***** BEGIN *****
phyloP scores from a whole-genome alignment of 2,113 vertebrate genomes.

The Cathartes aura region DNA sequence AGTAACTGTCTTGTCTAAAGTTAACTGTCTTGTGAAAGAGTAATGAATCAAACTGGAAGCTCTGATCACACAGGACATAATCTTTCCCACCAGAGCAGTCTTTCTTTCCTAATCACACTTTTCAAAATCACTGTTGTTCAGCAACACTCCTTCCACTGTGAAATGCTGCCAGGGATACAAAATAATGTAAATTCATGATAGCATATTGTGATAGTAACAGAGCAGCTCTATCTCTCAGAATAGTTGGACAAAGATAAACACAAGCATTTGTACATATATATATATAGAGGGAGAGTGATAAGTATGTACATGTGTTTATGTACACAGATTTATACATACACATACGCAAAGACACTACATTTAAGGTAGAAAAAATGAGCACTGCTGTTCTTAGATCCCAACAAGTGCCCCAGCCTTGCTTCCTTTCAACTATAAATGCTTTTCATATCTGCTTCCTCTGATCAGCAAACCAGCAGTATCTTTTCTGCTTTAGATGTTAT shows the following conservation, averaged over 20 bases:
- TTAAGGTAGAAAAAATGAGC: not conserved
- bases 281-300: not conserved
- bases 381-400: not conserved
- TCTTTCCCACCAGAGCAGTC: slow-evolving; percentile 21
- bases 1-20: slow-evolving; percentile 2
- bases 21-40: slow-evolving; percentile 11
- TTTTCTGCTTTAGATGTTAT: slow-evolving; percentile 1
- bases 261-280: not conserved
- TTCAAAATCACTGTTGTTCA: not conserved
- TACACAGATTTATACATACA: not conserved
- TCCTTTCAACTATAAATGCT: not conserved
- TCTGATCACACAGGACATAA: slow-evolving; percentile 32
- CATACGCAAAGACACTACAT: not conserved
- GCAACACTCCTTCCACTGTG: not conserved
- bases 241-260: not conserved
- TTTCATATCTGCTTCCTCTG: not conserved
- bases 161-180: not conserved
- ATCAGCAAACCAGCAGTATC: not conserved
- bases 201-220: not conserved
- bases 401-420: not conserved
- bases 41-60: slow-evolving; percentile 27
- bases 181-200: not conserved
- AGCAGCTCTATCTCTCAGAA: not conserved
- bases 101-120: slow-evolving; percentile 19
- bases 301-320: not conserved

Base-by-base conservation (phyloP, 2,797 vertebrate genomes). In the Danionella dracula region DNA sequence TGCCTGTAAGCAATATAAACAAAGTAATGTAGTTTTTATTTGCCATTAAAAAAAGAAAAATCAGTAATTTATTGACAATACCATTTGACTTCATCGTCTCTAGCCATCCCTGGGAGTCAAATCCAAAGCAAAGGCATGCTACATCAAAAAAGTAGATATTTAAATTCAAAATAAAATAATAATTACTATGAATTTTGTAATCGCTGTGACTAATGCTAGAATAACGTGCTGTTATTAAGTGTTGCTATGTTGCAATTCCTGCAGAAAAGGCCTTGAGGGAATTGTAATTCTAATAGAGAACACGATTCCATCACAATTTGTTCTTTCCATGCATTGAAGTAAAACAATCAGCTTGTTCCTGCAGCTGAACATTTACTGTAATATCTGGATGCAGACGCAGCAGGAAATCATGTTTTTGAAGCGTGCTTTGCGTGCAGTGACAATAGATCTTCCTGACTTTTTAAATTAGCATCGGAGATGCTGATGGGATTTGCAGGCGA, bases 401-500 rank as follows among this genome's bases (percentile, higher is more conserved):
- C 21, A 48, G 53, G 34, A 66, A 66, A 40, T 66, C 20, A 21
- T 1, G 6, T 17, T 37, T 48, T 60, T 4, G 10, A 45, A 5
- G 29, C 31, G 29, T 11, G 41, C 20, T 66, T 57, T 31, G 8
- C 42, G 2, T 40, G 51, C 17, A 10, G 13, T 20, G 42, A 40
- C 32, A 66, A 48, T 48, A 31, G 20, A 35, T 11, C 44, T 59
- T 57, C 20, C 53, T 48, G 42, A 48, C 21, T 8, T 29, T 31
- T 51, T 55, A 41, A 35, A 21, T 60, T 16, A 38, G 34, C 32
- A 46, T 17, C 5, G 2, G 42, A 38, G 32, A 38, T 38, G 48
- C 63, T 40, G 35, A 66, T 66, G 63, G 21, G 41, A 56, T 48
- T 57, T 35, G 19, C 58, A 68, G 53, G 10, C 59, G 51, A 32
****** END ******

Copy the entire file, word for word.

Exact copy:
phyloP scores from a whole-genome alignment of 2,113 vertebrate genomes.

The Cathartes aura region DNA sequence AGTAACTGTCTTGTCTAAAGTTAACTGTCTTGTGAAAGAGTAATGAATCAAACTGGAAGCTCTGATCACACAGGACATAATCTTTCCCACCAGAGCAGTCTTTCTTTCCTAATCACACTTTTCAAAATCACTGTTGTTCAGCAACACTCCTTCCACTGTGAAATGCTGCCAGGGATACAAAATAATGTAAATTCATGATAGCATATTGTGATAGTAACAGAGCAGCTCTATCTCTCAGAATAGTTGGACAAAGATAAACACAAGCATTTGTACATATATATATATAGAGGGAGAGTGATAAGTATGTACATGTGTTTATGTACACAGATTTATACATACACATACGCAAAGACACTACATTTAAGGTAGAAAAAATGAGCACTGCTGTTCTTAGATCCCAACAAGTGCCCCAGCCTTGCTTCCTTTCAACTATAAATGCTTTTCATATCTGCTTCCTCTGATCAGCAAACCAGCAGTATCTTTTCTGCTTTAGATGTTAT shows the following conservation, averaged over 20 bases:
- TTAAGGTAGAAAAAATGAGC: not conserved
- bases 281-300: not conserved
- bases 381-400: not conserved
- TCTTTCCCACCAGAGCAGTC: slow-evolving; percentile 21
- bases 1-20: slow-evolving; percentile 2
- bases 21-40: slow-evolving; percentile 11
- TTTTCTGCTTTAGATGTTAT: slow-evolving; percentile 1
- bases 261-280: not conserved
- TTCAAAATCACTGTTGTTCA: not conserved
- TACACAGATTTATACATACA: not conserved
- TCCTTTCAACTATAAATGCT: not conserved
- TCTGATCACACAGGACATAA: slow-evolving; percentile 32
- CATACGCAAAGACACTACAT: not conserved
- GCAACACTCCTTCCACTGTG: not conserved
- bases 241-260: not conserved
- TTTCATATCTGCTTCCTCTG: not conserved
- bases 161-180: not conserved
- ATCAGCAAACCAGCAGTATC: not conserved
- bases 201-220: not conserved
- bases 401-420: not conserved
- bases 41-60: slow-evolving; percentile 27
- bases 181-200: not conserved
- AGCAGCTCTATCTCTCAGAA: not conserved
- bases 101-120: slow-evolving; percentile 19
- bases 301-320: not conserved

Base-by-base conservation (phyloP, 2,797 vertebrate genomes). In the Danionella dracula region DNA sequence TGCCTGTAAGCAATATAAACAAAGTAATGTAGTTTTTATTTGCCATTAAAAAAAGAAAAATCAGTAATTTATTGACAATACCATTTGACTTCATCGTCTCTAGCCATCCCTGGGAGTCAAATCCAAAGCAAAGGCATGCTACATCAAAAAAGTAGATATTTAAATTCAAAATAAAATAATAATTACTATGAATTTTGTAATCGCTGTGACTAATGCTAGAATAACGTGCTGTTATTAAGTGTTGCTATGTTGCAATTCCTGCAGAAAAGGCCTTGAGGGAATTGTAATTCTAATAGAGAACACGATTCCATCACAATTTGTTCTTTCCATGCATTGAAGTAAAACAATCAGCTTGTTCCTGCAGCTGAACATTTACTGTAATATCTGGATGCAGACGCAGCAGGAAATCATGTTTTTGAAGCGTGCTTTGCGTGCAGTGACAATAGATCTTCCTGACTTTTTAAATTAGCATCGGAGATGCTGATGGGATTTGCAGGCGA, bases 401-500 rank as follows among this genome's bases (percentile, higher is more conserved):
- C 21, A 48, G 53, G 34, A 66, A 66, A 40, T 66, C 20, A 21
- T 1, G 6, T 17, T 37, T 48, T 60, T 4, G 10, A 45, A 5
- G 29, C 31, G 29, T 11, G 41, C 20, T 66, T 57, T 31, G 8
- C 42, G 2, T 40, G 51, C 17, A 10, G 13, T 20, G 42, A 40
- C 32, A 66, A 48, T 48, A 31, G 20, A 35, T 11, C 44, T 59
- T 57, C 20, C 53, T 48, G 42, A 48, C 21, T 8, T 29, T 31
- T 51, T 55, A 41, A 35, A 21, T 60, T 16, A 38, G 34, C 32
- A 46, T 17, C 5, G 2, G 42, A 38, G 32, A 38, T 38, G 48
- C 63, T 40, G 35, A 66, T 66, G 63, G 21, G 41, A 56, T 48
- T 57, T 35, G 19, C 58, A 68, G 53, G 10, C 59, G 51, A 32